Yoga Lessons from the Man Living in a Parking Garage.
Full disclosure: I’m ashamed of myself. I’m embarrassed of the way I have acted. I have ignored, snubbed, looked down on, and made people uncomfortable by letting my fear and discomfort take over. Please don’t sit by me. Please don’t approach me. I don’t want to face your reality. I’ll get up and move if you do. I’ll plug my iPod into my ears, hunch my shoulders up, pull up a hood or a scarf, look out the window, walk on by.
I used to be the one my high school friends made fun of for always giving money when asked on the street. When did I stop doing that? When I started to think they were right. When I started to doubt that feeling in my heart that said a couple bucks from me—it didn’t matter what they spent it on—was worth so much more than that to them. When I started to doubt the certainty that below their aggressive front was pain. It began to seem easier to ignore, to walk on by. It began to seem easier to harden.
It’s not. It hurts. Whatever we do to another, we do to ourselves. If we can’t see ourselves in all, we can’t see ourselves at all.
I have some new friends who embody this—who understand and demonstrate the yogic concept of union and Namaste: light in me sees light in you—even though others might not define them as yogis. There are reasons they came into my life.
THE MAN ON THE BUS
The other day I got on the bus and headed to the back row of seats. A man who looked just a few years older than me got on, too, and sat down beside me. He gave me space, sitting in the middle of the two seats beside me, instead of snugging right up. He smelled pretty bad. He had a nice face. I opened my purse, put on my sunglasses, reached in for my iPod. He looked towards my searching hand and asked me something I didn’t hear properly.
“Pardon me?” I asked.
“Do you have a shotgun in there to put me out of my misery?” He replied.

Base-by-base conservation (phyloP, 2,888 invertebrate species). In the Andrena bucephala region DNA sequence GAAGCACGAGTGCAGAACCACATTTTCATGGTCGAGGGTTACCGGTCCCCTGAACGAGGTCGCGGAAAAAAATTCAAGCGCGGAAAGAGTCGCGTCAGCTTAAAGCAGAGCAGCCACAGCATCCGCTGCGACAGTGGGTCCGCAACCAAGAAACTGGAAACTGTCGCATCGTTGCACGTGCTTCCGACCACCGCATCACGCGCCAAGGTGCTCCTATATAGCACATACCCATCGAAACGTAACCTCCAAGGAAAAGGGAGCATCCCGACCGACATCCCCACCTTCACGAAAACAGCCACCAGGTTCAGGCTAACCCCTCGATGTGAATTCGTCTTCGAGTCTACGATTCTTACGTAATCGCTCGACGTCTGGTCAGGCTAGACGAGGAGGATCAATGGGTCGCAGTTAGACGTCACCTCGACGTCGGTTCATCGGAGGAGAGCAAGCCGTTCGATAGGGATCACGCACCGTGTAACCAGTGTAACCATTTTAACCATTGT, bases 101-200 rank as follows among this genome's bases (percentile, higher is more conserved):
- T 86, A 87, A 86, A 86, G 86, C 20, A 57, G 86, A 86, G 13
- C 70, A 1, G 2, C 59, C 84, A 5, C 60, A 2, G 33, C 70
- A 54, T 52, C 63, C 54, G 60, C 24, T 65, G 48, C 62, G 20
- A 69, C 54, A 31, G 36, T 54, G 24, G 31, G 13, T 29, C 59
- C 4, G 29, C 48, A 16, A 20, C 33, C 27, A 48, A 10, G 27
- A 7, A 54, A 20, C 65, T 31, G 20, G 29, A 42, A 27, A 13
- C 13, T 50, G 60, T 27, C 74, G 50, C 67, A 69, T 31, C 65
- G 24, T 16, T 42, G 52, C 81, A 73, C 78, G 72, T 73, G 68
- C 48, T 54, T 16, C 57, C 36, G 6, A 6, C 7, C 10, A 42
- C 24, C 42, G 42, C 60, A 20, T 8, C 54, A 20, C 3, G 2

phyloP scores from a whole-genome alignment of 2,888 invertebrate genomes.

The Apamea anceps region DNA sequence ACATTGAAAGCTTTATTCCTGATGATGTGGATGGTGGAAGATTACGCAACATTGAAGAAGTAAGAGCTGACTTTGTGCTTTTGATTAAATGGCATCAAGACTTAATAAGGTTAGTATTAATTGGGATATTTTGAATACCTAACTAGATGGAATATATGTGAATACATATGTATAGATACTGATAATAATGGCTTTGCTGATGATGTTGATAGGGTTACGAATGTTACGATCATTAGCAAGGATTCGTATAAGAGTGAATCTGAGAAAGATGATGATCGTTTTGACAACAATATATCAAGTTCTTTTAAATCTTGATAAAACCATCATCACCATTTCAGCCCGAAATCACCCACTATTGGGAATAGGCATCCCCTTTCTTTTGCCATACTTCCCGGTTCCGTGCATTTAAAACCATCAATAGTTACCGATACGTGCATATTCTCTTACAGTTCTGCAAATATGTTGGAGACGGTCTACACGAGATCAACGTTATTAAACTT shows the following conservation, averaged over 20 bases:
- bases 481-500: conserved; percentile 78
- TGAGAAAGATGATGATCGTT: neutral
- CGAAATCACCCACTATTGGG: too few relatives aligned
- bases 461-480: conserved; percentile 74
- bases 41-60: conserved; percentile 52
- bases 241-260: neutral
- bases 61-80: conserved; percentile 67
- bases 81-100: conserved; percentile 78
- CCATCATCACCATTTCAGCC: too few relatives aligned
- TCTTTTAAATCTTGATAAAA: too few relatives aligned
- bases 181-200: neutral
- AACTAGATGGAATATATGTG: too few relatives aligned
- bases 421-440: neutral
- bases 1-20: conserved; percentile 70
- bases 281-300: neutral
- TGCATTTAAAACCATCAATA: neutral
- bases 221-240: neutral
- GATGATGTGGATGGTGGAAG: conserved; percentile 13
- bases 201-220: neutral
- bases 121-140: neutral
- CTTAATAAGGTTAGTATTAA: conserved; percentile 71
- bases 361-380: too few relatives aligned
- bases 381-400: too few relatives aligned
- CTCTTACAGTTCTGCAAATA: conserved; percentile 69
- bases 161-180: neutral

“Oh. Oh. No, I don’t.”
“No, no, I’m sorry. Don’t mind me. I’m the village idiot, thanks for your vote.”
“It’s okay, really.”
“Those are nice sunglasses.”
“I like your runners. Do you run in them?”
“Thanks, yup, I do.”
“I just have these ones, Nikes, but they’re comfortable.”
“That’s a good thing. It’s important for them to be comfortable.”
“Sorry if I’m bothering you. Sorry.”
“No, really, it’s okay. Really. You’re not.”
He went on to tell me he was only going to be on the bus for a couple more stops, that he would get off at the internet café where he used the web camera to connect with his sister and niece and nephew. “They worry about me,” he said with a sigh. Then he would find a way to wash his work clothes. He was wearing cotton pants and a Vancouver Canucks T-shirt. After that, he would go home to the parking garage he shared with a few other men and watch a movie. He told me local media had been by recently to interview them. Someone else got on the bus, and came to sit on his other side. He had to squeeze closer to me. “I’m sorry,” he said to me, “just one more stop.” It didn’t matter how many times I told him it was okay. He had been through it all before. I began to feel my heart cracking, tears welling up behind my eyes. I wanted to wrap him in a hug.
WE’RE LUCKY ENOUGH TO BE HERE. LET’S DO THE WORK
And I began to imagine what it would be like to incite dismay or even disgust by simply getting on a bus. I don’t just take a warm welcome for granted, I unconsciously depend on it. I am spoiled. I am a lucky one. And to varying degrees, so is everyone else on that bus. Everyone else who grimaced, plugging ear buds into their ears, hunching up shoulders, pulling up hoods, looking away. Please don’t sit by me. I don’t want to face your reality. I don’t want to be that way anymore. I don’t want to let fear and ignorance dictate my actions.
I did a Google search when I got home. Vinchenzo’s pregnant wife was killed by a drunk driver five years ago. The pain of being without her is too hard to handle indoors.
There are some of you reading this who already knew that would be his story—or that something like that would be. I’m writing this for those who didn’t. I’m writing this for those who, like me, one day decided it was easier to harden than to feel the pain, or who were taught to be that way. I’m writing this for those who, like me, needed to be reminded that what we do to others we do to ourselves. And that if we can’t see our selves in all, we can’t see our selves at all.
With humble love, and thanks for reading,
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